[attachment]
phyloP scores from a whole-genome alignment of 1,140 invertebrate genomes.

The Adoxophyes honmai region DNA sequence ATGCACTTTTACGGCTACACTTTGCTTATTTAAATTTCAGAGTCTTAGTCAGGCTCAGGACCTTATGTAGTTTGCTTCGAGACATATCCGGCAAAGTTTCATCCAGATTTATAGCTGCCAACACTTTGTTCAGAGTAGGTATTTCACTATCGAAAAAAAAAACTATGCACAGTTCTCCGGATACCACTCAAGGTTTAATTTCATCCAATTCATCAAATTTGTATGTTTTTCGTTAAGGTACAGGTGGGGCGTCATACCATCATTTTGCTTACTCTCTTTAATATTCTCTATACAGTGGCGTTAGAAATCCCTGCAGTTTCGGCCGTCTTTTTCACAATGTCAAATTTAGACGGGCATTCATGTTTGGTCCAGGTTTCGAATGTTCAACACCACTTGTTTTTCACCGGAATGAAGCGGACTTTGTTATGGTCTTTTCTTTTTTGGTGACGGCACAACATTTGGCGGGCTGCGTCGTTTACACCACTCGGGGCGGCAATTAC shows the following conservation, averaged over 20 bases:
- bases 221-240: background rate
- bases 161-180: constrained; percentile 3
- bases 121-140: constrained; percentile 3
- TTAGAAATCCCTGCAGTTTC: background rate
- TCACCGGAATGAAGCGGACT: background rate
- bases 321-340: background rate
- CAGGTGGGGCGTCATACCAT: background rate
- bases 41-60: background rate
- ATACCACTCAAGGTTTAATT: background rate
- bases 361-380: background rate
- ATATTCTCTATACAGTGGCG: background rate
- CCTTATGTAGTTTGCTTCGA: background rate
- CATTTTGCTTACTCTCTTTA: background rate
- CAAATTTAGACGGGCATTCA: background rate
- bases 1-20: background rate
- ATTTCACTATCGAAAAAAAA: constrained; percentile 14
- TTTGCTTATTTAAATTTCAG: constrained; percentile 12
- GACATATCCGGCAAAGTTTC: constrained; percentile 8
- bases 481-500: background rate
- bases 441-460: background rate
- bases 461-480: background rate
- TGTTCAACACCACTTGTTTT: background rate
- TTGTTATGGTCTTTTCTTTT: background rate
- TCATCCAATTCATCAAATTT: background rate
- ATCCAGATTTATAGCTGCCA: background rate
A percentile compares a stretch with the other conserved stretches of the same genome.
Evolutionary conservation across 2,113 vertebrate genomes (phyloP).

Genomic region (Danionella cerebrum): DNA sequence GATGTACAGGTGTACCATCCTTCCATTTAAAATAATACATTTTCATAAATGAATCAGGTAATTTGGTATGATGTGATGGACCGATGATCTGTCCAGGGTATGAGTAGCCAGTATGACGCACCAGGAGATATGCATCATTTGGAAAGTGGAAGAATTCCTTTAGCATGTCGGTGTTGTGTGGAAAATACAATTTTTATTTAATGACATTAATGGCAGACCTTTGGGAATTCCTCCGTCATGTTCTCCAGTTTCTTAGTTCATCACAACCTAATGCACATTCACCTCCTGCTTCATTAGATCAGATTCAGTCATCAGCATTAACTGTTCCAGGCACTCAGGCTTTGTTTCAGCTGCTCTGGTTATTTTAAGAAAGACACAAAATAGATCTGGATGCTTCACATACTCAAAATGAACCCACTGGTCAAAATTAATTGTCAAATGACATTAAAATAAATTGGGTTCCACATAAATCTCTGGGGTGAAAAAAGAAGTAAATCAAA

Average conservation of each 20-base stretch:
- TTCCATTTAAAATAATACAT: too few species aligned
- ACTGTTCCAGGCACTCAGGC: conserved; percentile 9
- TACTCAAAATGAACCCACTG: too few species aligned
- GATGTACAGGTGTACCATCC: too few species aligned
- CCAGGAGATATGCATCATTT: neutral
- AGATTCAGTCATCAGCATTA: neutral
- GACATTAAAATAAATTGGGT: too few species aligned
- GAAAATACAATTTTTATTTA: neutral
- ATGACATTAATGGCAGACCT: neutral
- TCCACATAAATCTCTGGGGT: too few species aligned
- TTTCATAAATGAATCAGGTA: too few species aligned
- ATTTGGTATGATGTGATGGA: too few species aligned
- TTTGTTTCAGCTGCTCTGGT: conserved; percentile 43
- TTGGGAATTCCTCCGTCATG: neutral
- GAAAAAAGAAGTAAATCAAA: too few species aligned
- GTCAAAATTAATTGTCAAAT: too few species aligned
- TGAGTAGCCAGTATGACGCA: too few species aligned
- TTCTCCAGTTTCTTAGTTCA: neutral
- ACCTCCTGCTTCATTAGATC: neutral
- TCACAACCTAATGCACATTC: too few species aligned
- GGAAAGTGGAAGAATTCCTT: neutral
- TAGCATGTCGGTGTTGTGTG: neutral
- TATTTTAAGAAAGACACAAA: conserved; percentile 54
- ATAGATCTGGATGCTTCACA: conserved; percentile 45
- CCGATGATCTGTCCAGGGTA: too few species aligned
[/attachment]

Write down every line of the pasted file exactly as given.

phyloP scores from a whole-genome alignment of 1,140 invertebrate genomes.

The Adoxophyes honmai region DNA sequence ATGCACTTTTACGGCTACACTTTGCTTATTTAAATTTCAGAGTCTTAGTCAGGCTCAGGACCTTATGTAGTTTGCTTCGAGACATATCCGGCAAAGTTTCATCCAGATTTATAGCTGCCAACACTTTGTTCAGAGTAGGTATTTCACTATCGAAAAAAAAAACTATGCACAGTTCTCCGGATACCACTCAAGGTTTAATTTCATCCAATTCATCAAATTTGTATGTTTTTCGTTAAGGTACAGGTGGGGCGTCATACCATCATTTTGCTTACTCTCTTTAATATTCTCTATACAGTGGCGTTAGAAATCCCTGCAGTTTCGGCCGTCTTTTTCACAATGTCAAATTTAGACGGGCATTCATGTTTGGTCCAGGTTTCGAATGTTCAACACCACTTGTTTTTCACCGGAATGAAGCGGACTTTGTTATGGTCTTTTCTTTTTTGGTGACGGCACAACATTTGGCGGGCTGCGTCGTTTACACCACTCGGGGCGGCAATTAC shows the following conservation, averaged over 20 bases:
- bases 221-240: background rate
- bases 161-180: constrained; percentile 3
- bases 121-140: constrained; percentile 3
- TTAGAAATCCCTGCAGTTTC: background rate
- TCACCGGAATGAAGCGGACT: background rate
- bases 321-340: background rate
- CAGGTGGGGCGTCATACCAT: background rate
- bases 41-60: background rate
- ATACCACTCAAGGTTTAATT: background rate
- bases 361-380: background rate
- ATATTCTCTATACAGTGGCG: background rate
- CCTTATGTAGTTTGCTTCGA: background rate
- CATTTTGCTTACTCTCTTTA: background rate
- CAAATTTAGACGGGCATTCA: background rate
- bases 1-20: background rate
- ATTTCACTATCGAAAAAAAA: constrained; percentile 14
- TTTGCTTATTTAAATTTCAG: constrained; percentile 12
- GACATATCCGGCAAAGTTTC: constrained; percentile 8
- bases 481-500: background rate
- bases 441-460: background rate
- bases 461-480: background rate
- TGTTCAACACCACTTGTTTT: background rate
- TTGTTATGGTCTTTTCTTTT: background rate
- TCATCCAATTCATCAAATTT: background rate
- ATCCAGATTTATAGCTGCCA: background rate
A percentile compares a stretch with the other conserved stretches of the same genome.
Evolutionary conservation across 2,113 vertebrate genomes (phyloP).

Genomic region (Danionella cerebrum): DNA sequence GATGTACAGGTGTACCATCCTTCCATTTAAAATAATACATTTTCATAAATGAATCAGGTAATTTGGTATGATGTGATGGACCGATGATCTGTCCAGGGTATGAGTAGCCAGTATGACGCACCAGGAGATATGCATCATTTGGAAAGTGGAAGAATTCCTTTAGCATGTCGGTGTTGTGTGGAAAATACAATTTTTATTTAATGACATTAATGGCAGACCTTTGGGAATTCCTCCGTCATGTTCTCCAGTTTCTTAGTTCATCACAACCTAATGCACATTCACCTCCTGCTTCATTAGATCAGATTCAGTCATCAGCATTAACTGTTCCAGGCACTCAGGCTTTGTTTCAGCTGCTCTGGTTATTTTAAGAAAGACACAAAATAGATCTGGATGCTTCACATACTCAAAATGAACCCACTGGTCAAAATTAATTGTCAAATGACATTAAAATAAATTGGGTTCCACATAAATCTCTGGGGTGAAAAAAGAAGTAAATCAAA

Average conservation of each 20-base stretch:
- TTCCATTTAAAATAATACAT: too few species aligned
- ACTGTTCCAGGCACTCAGGC: conserved; percentile 9
- TACTCAAAATGAACCCACTG: too few species aligned
- GATGTACAGGTGTACCATCC: too few species aligned
- CCAGGAGATATGCATCATTT: neutral
- AGATTCAGTCATCAGCATTA: neutral
- GACATTAAAATAAATTGGGT: too few species aligned
- GAAAATACAATTTTTATTTA: neutral
- ATGACATTAATGGCAGACCT: neutral
- TCCACATAAATCTCTGGGGT: too few species aligned
- TTTCATAAATGAATCAGGTA: too few species aligned
- ATTTGGTATGATGTGATGGA: too few species aligned
- TTTGTTTCAGCTGCTCTGGT: conserved; percentile 43
- TTGGGAATTCCTCCGTCATG: neutral
- GAAAAAAGAAGTAAATCAAA: too few species aligned
- GTCAAAATTAATTGTCAAAT: too few species aligned
- TGAGTAGCCAGTATGACGCA: too few species aligned
- TTCTCCAGTTTCTTAGTTCA: neutral
- ACCTCCTGCTTCATTAGATC: neutral
- TCACAACCTAATGCACATTC: too few species aligned
- GGAAAGTGGAAGAATTCCTT: neutral
- TAGCATGTCGGTGTTGTGTG: neutral
- TATTTTAAGAAAGACACAAA: conserved; percentile 54
- ATAGATCTGGATGCTTCACA: conserved; percentile 45
- CCGATGATCTGTCCAGGGTA: too few species aligned